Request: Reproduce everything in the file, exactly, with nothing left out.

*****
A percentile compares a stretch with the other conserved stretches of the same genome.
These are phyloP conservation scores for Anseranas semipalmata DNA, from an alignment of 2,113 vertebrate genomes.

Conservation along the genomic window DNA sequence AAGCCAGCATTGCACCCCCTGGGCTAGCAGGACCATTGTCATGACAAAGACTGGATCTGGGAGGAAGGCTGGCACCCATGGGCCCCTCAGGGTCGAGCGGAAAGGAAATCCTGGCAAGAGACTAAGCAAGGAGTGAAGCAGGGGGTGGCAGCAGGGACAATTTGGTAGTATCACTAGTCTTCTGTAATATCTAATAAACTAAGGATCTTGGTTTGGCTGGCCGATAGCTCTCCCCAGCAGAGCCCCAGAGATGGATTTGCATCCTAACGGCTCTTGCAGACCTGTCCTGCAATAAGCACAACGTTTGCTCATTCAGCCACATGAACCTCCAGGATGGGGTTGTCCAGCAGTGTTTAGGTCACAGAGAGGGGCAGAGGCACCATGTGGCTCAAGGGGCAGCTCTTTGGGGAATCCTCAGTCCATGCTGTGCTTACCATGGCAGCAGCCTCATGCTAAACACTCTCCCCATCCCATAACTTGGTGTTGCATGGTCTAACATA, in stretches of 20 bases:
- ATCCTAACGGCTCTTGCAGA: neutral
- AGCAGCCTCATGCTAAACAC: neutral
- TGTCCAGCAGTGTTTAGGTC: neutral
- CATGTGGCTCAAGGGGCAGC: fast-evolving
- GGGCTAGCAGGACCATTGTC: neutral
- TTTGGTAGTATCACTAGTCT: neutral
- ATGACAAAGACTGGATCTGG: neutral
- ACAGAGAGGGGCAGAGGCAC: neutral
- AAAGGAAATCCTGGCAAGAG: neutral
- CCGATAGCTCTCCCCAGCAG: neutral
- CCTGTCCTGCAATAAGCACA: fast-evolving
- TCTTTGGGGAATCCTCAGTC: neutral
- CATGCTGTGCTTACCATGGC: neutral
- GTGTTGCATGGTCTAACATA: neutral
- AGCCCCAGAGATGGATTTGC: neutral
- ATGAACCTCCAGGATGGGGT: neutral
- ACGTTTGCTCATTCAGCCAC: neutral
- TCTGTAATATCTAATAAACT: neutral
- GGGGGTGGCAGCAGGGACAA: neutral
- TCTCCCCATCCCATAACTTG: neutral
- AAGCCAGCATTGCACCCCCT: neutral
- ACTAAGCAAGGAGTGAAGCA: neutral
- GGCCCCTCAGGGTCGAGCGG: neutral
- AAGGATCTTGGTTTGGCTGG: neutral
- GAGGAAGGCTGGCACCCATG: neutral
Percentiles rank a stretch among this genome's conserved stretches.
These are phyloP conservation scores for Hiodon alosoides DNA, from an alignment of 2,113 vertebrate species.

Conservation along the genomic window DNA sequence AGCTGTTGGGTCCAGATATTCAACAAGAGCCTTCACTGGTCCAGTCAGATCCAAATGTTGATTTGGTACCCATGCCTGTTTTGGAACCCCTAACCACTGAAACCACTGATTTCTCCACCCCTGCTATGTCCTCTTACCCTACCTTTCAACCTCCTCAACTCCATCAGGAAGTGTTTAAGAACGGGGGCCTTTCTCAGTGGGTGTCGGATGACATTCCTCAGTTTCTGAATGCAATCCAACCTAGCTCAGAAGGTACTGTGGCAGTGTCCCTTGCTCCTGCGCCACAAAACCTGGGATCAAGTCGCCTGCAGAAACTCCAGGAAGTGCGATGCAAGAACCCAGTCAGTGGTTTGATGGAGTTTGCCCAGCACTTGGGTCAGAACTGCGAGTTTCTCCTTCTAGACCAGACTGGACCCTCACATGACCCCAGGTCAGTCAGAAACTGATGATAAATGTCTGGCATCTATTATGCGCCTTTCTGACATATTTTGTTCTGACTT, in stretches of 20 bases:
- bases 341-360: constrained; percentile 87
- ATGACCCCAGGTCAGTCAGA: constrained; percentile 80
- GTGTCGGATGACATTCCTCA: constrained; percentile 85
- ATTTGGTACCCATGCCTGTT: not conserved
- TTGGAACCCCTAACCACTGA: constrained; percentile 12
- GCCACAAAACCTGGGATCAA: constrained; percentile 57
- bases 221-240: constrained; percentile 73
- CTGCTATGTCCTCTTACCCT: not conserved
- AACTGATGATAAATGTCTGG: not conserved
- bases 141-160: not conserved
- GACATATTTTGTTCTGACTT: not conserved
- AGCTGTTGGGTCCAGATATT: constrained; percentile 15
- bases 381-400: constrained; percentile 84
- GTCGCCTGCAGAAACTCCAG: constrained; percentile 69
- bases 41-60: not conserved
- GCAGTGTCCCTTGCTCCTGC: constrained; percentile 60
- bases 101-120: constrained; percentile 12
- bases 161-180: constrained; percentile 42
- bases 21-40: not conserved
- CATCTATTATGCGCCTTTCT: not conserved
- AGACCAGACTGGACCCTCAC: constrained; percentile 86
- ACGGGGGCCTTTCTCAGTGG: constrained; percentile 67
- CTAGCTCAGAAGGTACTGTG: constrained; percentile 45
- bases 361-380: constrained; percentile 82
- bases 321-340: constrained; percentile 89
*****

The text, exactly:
A percentile compares a stretch with the other conserved stretches of the same genome.
These are phyloP conservation scores for Anseranas semipalmata DNA, from an alignment of 2,113 vertebrate genomes.

Conservation along the genomic window DNA sequence AAGCCAGCATTGCACCCCCTGGGCTAGCAGGACCATTGTCATGACAAAGACTGGATCTGGGAGGAAGGCTGGCACCCATGGGCCCCTCAGGGTCGAGCGGAAAGGAAATCCTGGCAAGAGACTAAGCAAGGAGTGAAGCAGGGGGTGGCAGCAGGGACAATTTGGTAGTATCACTAGTCTTCTGTAATATCTAATAAACTAAGGATCTTGGTTTGGCTGGCCGATAGCTCTCCCCAGCAGAGCCCCAGAGATGGATTTGCATCCTAACGGCTCTTGCAGACCTGTCCTGCAATAAGCACAACGTTTGCTCATTCAGCCACATGAACCTCCAGGATGGGGTTGTCCAGCAGTGTTTAGGTCACAGAGAGGGGCAGAGGCACCATGTGGCTCAAGGGGCAGCTCTTTGGGGAATCCTCAGTCCATGCTGTGCTTACCATGGCAGCAGCCTCATGCTAAACACTCTCCCCATCCCATAACTTGGTGTTGCATGGTCTAACATA, in stretches of 20 bases:
- ATCCTAACGGCTCTTGCAGA: neutral
- AGCAGCCTCATGCTAAACAC: neutral
- TGTCCAGCAGTGTTTAGGTC: neutral
- CATGTGGCTCAAGGGGCAGC: fast-evolving
- GGGCTAGCAGGACCATTGTC: neutral
- TTTGGTAGTATCACTAGTCT: neutral
- ATGACAAAGACTGGATCTGG: neutral
- ACAGAGAGGGGCAGAGGCAC: neutral
- AAAGGAAATCCTGGCAAGAG: neutral
- CCGATAGCTCTCCCCAGCAG: neutral
- CCTGTCCTGCAATAAGCACA: fast-evolving
- TCTTTGGGGAATCCTCAGTC: neutral
- CATGCTGTGCTTACCATGGC: neutral
- GTGTTGCATGGTCTAACATA: neutral
- AGCCCCAGAGATGGATTTGC: neutral
- ATGAACCTCCAGGATGGGGT: neutral
- ACGTTTGCTCATTCAGCCAC: neutral
- TCTGTAATATCTAATAAACT: neutral
- GGGGGTGGCAGCAGGGACAA: neutral
- TCTCCCCATCCCATAACTTG: neutral
- AAGCCAGCATTGCACCCCCT: neutral
- ACTAAGCAAGGAGTGAAGCA: neutral
- GGCCCCTCAGGGTCGAGCGG: neutral
- AAGGATCTTGGTTTGGCTGG: neutral
- GAGGAAGGCTGGCACCCATG: neutral
Percentiles rank a stretch among this genome's conserved stretches.
These are phyloP conservation scores for Hiodon alosoides DNA, from an alignment of 2,113 vertebrate species.

Conservation along the genomic window DNA sequence AGCTGTTGGGTCCAGATATTCAACAAGAGCCTTCACTGGTCCAGTCAGATCCAAATGTTGATTTGGTACCCATGCCTGTTTTGGAACCCCTAACCACTGAAACCACTGATTTCTCCACCCCTGCTATGTCCTCTTACCCTACCTTTCAACCTCCTCAACTCCATCAGGAAGTGTTTAAGAACGGGGGCCTTTCTCAGTGGGTGTCGGATGACATTCCTCAGTTTCTGAATGCAATCCAACCTAGCTCAGAAGGTACTGTGGCAGTGTCCCTTGCTCCTGCGCCACAAAACCTGGGATCAAGTCGCCTGCAGAAACTCCAGGAAGTGCGATGCAAGAACCCAGTCAGTGGTTTGATGGAGTTTGCCCAGCACTTGGGTCAGAACTGCGAGTTTCTCCTTCTAGACCAGACTGGACCCTCACATGACCCCAGGTCAGTCAGAAACTGATGATAAATGTCTGGCATCTATTATGCGCCTTTCTGACATATTTTGTTCTGACTT, in stretches of 20 bases:
- bases 341-360: constrained; percentile 87
- ATGACCCCAGGTCAGTCAGA: constrained; percentile 80
- GTGTCGGATGACATTCCTCA: constrained; percentile 85
- ATTTGGTACCCATGCCTGTT: not conserved
- TTGGAACCCCTAACCACTGA: constrained; percentile 12
- GCCACAAAACCTGGGATCAA: constrained; percentile 57
- bases 221-240: constrained; percentile 73
- CTGCTATGTCCTCTTACCCT: not conserved
- AACTGATGATAAATGTCTGG: not conserved
- bases 141-160: not conserved
- GACATATTTTGTTCTGACTT: not conserved
- AGCTGTTGGGTCCAGATATT: constrained; percentile 15
- bases 381-400: constrained; percentile 84
- GTCGCCTGCAGAAACTCCAG: constrained; percentile 69
- bases 41-60: not conserved
- GCAGTGTCCCTTGCTCCTGC: constrained; percentile 60
- bases 101-120: constrained; percentile 12
- bases 161-180: constrained; percentile 42
- bases 21-40: not conserved
- CATCTATTATGCGCCTTTCT: not conserved
- AGACCAGACTGGACCCTCAC: constrained; percentile 86
- ACGGGGGCCTTTCTCAGTGG: constrained; percentile 67
- CTAGCTCAGAAGGTACTGTG: constrained; percentile 45
- bases 361-380: constrained; percentile 82
- bases 321-340: constrained; percentile 89